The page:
As we all know, on the Digital Verification front, there are many “standard-driven” solutions but on there are not many “standards” on the mixed signal verification side. As the ICs, SoCs and systems move to mixed signal, we should apply the positive “standards” experiences learned from the digital verification domain to the mixed signal domain.

    So, it’s great to see that you’ve documented some good practices for standardization. Being able to integrate the analog and digital domains to provide a mixed signal verification solution for silicon realization is one of the key components of the overall Cadence EDA360 initiative.

    Silicon realization represents everything it takes to get a design into silicon and it involves the creation and integration of large and complex digital, analog, and mixed-signal IP blocks.

    I believe that having “good” standards to help the industry with silicon realization could really be a great start. Also as Yoon states, The EDA360 vision calls for openness and standards and it would be great to drive towards effective standards and a common goal.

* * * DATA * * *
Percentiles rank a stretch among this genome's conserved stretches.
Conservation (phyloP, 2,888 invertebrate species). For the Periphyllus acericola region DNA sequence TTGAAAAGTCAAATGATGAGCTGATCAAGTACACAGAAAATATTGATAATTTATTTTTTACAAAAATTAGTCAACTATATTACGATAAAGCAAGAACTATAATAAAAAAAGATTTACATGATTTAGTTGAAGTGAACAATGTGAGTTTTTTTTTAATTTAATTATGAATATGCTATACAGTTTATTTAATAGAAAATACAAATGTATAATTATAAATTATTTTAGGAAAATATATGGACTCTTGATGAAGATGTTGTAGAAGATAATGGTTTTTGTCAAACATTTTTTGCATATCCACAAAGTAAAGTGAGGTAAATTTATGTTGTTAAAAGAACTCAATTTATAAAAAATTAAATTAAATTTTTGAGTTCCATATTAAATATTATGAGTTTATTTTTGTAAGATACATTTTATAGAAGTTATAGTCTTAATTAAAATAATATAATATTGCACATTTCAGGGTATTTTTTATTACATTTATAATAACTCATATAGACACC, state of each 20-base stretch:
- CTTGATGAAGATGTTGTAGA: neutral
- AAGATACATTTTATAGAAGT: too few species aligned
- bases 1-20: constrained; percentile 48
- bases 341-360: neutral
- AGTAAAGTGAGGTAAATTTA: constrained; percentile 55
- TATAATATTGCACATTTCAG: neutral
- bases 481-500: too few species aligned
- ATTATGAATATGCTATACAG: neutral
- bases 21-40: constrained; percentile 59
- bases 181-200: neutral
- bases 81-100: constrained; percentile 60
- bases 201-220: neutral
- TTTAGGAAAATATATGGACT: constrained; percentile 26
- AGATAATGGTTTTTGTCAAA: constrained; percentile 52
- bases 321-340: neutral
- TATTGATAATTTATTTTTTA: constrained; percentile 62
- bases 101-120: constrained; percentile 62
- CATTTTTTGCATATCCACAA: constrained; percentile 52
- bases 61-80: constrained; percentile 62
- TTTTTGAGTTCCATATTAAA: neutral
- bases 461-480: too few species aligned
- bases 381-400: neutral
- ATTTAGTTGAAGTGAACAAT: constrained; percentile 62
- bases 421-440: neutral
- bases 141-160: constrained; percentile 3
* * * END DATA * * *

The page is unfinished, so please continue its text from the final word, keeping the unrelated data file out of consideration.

Looking forward to reading your book.


  5. June 10, 2010 at 12:14 am


    Thanks for your comment. You’ll see in the 8th commandment that open source standards, such as SDC, Liberty, and OpenAccess are indeed standards. A standard does not have to come from a formal, accredited committee in order to be useful and widely adopted.

    The 3rd commandment includes ideas about when to start a standard. Yes, customers should absolutely have a say in standards, not only when to start them but also what goes into them.

    You’re probably not old enough to remember the EDASpine initiative that was created by Synopsys and Cadence. We’ve had the vision of openness and standards for a long time. With each new technology wave, we have new opportunities for this.

  6. Karen Bartleson
    June 10, 2010 at 12:21 am


    The book isn’t too long, so hopefully you’ll find it a quick read. I hope you enjoy it.